the top two elements of C1, are shifted to the bottom and the

remaining elements are shifted up, to their preceding rows to obtain block

C3.

By concatenating

three C1 blocks horizontally, the sub-matrix A1 is

formed.

Similarly, the

sub-matrix A2 is obtained by horizontal concatenation of C1,

C2 and C3.

Finally, the decimal elements

of the designed blocks are represented in their corresponding Gray codes

to obtain the column-weight two matrix ‘A’ as below:

As

an illustration, let required row weight be ?=3 and i=7 for a (n, 2, ?) code. The elements of block

C1 are, Y = {Y1, Y2, Y3,………., Y7}.

Representing these elements in 7-bit Gray code, the size of block C1

is 7×7. The elements of block C2 are Y = {Y7, Y1,

Y2, … Y6}. Similarly, block C3 is constructed using set Y

= {Y3, Y4, … Y1, Y2}. Matrix ‘A’ is

constructed using these three blocks. The code can be expanded as explained in

section III. V. PROPOSED ALGORITHM TO

CONSTRUCTA-MATRIX WITHOUT SHORT

CYCLES OF 4 AND 6 Short

cycles in parity check matrix: If the number of 1’s that

are in common between any two columns is greater than ‘1’, then 4-length cycle

exists. To avoid 4-length cycle, no two rows must share ‘1’ in more than one

column. In Figure 1(a), the decimal values Yi in row ra

and Yi in row rb, belonging to the column cc should

not share any other decimal value Yj in any other column cd

in the same rows, where 1 ? (i, j) ? ?. If there are no four edges connecting Yi

and Yj as shown, then there is no 4-cycle in the LDPC code. Similarly,

Figure 1 (b) shows the shape of a 6-cycle. Here, Yi , Yj and Yk are the integers

selected from the design equation to construct A-matrix where 1? (i, j, k)

? ?.(a) (b) Figure 1: Shapes of

4-cycle and 6-cycle Figure 2.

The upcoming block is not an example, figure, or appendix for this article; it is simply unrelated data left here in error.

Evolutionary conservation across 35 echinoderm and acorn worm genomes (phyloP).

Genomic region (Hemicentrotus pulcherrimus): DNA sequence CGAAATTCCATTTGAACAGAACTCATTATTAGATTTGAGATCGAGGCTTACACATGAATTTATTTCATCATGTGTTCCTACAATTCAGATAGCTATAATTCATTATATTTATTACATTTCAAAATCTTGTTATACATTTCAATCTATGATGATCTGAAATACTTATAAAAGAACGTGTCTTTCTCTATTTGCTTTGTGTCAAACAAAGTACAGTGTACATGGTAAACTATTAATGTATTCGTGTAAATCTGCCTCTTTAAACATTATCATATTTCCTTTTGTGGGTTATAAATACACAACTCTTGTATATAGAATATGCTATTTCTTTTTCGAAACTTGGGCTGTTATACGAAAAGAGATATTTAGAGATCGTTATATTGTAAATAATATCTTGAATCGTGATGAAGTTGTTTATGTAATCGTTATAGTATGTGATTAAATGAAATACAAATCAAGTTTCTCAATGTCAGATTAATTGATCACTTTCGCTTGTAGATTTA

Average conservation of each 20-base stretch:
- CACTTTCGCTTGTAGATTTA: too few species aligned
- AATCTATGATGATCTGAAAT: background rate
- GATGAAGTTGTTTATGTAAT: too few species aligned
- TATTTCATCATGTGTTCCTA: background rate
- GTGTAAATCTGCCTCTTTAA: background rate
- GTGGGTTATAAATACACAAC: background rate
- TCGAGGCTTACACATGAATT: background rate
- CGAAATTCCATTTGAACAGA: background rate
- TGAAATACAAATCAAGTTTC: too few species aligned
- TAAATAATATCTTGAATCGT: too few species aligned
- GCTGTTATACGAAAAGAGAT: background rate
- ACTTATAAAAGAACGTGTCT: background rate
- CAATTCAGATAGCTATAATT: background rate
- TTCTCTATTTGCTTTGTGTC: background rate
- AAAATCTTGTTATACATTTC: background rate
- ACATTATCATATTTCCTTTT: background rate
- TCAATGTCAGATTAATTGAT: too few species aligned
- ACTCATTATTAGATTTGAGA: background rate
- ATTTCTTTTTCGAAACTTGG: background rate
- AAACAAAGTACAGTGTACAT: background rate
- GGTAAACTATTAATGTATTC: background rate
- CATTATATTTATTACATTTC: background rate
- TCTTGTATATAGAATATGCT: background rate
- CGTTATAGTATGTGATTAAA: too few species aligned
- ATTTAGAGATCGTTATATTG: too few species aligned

Shapes of all possible 6-cycles

The possible six different shapes of 6-cycles are shown in Figure 2. If

A-matrix does not contain the set of edges connected in any one of the shown

types, then there is no 6-cycle in the LDPC code. In any of these six different

shapes, it can be observed that, if the length of the longest edge is the sum

of the lengths of the smaller edges, then there exists 6-length cycle. In this

section, we prove that the proposed algorithm is free of short cycles of 4 and

6. Lemma-1: If A-matrix is constructed using the proposed method, there is no 4-length

cycle in ‘A’.Proof:

1 3 7 15 31 1 3 7 15 31 31 1 3 7 15 31 1 3 7 1515 31 1 3 7 A1 15 31 1 3 7

A17 15 31 1 3 7 15 31 1 33 7 15 31 1 3 7 15 31 1

31 15 7 3 1 31 15 7 3 11 31 15 7 3 1 31 15 7 33 1 31 15 7 A2 3 1 31 15 7 A27 3 1 31 15 7 3 1 31 1515 7 3 1 31 15 7 3 1 31 Figure

3

Figure 4 In Figure 3, the element ‘1’

(Yi) belonging to row 1 and another ‘1’ (Yi) belonging to

row 7, both appear in the first column. Let the length of the edge, {Yi, Yi}, connecting these two elements be L1.

It can be noticed that there is no other edge of length L1 connecting

any of the same elements Yj, i.e., {Yj, Yj}, that belong to the same rows, namely, 1 and

7. Hence, in the proposed construction method, there are no 4-cycles in

the matrix A. Lemma-2: If a matrix ‘A’

is constructed by proposed method,

there he longest edge is no 6- cycle in A. Proof:

In Figure 4, let

{Yi,

Yi}

be the edge connecting two 1’s in first column and we assume that the edge